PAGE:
That same day there must have been no ladder around. Dad said “Slide down and I’ll grab you.” Not without some fear and trepidation, I let go of my perch and slid down. As I approached the ground, dad grabbed me under the arms and slowed my fall, before dropping me gently on the ground. No broken legs or neck!

I tell you that story because in the gospel, Jesus is telling us that we should have unlimited trust and confidence in our heavenly Father – an eternal Father who will always be there for us unlike our natural fathers who are mortals like everybody else. To quote Jesus: “Can you not buy two sparrows for a penny? And yet not one falls to the ground without your Father knowing. Why, every hair on your head has been counted. So there is no need to be afraid; you are worth more than hundreds of sparrows”.

Why should we trust in our heavenly Father? The extent to God’s love for us is shown in the life of Jesus. In the gospels there are many healing miracles that show divine compassion for our human frailty. The greatest expression of divine compassion for our human vulnerability is shown on the Cross where Jesus died for our sins. This is the subject of today’s second reading where St Paul speaks to us about the divine grace – or divine favour – that came through Jesus Christ as an abundant free gift. The fact that the gift was free tells us that it was unmerited by any goodness we possessed ourselves.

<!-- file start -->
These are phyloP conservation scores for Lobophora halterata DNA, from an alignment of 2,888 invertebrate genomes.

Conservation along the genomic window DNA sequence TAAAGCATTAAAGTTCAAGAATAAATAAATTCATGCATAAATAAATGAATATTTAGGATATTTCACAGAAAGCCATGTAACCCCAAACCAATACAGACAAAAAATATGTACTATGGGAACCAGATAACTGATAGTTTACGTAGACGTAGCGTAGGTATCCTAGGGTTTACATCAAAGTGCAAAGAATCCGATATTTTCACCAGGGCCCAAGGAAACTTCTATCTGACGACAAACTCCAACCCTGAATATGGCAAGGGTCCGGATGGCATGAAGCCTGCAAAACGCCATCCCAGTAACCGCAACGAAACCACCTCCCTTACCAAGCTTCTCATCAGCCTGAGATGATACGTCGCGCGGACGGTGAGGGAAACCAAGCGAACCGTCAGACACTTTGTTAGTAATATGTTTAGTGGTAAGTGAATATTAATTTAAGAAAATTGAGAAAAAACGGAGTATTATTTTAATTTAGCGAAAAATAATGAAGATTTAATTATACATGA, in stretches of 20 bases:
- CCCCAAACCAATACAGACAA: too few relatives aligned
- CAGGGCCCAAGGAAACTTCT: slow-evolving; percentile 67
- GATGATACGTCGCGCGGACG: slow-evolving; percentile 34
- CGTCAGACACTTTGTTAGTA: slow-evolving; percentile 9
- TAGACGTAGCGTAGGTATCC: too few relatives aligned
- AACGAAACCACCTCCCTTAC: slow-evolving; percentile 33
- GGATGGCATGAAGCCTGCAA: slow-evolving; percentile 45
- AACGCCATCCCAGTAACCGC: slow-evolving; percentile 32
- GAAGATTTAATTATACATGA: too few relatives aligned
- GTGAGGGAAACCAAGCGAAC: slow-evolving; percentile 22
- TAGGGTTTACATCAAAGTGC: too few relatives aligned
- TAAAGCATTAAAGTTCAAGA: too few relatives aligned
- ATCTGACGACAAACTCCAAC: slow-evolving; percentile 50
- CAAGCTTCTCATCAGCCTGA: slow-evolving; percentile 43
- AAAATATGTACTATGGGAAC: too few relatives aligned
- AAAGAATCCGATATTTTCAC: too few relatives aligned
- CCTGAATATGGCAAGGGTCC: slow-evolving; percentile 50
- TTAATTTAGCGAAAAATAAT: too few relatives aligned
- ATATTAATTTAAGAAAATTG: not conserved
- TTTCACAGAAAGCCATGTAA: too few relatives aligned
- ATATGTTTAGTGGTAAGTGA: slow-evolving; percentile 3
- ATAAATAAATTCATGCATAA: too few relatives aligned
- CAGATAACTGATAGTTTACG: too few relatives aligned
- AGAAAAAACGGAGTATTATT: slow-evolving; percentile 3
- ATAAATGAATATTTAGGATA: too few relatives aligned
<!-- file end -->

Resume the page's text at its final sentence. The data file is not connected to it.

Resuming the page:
So what does God expect of us in return for showing us such great favour? As with all other relationships, it is a two way street. God invites and then awaits our response. In today’s gospel Jesus asks us to be his public witnesses in the world. We should be faithful to him as he is to us.

To quote Jesus: “So if anyone declares himself for me [and my Gospel/Truth] in the presence of men, I will declare myself for him in the presence of my Father in heaven. But the one who disowns me in the presence of men, I will disown in the presence of my Father in heaven.”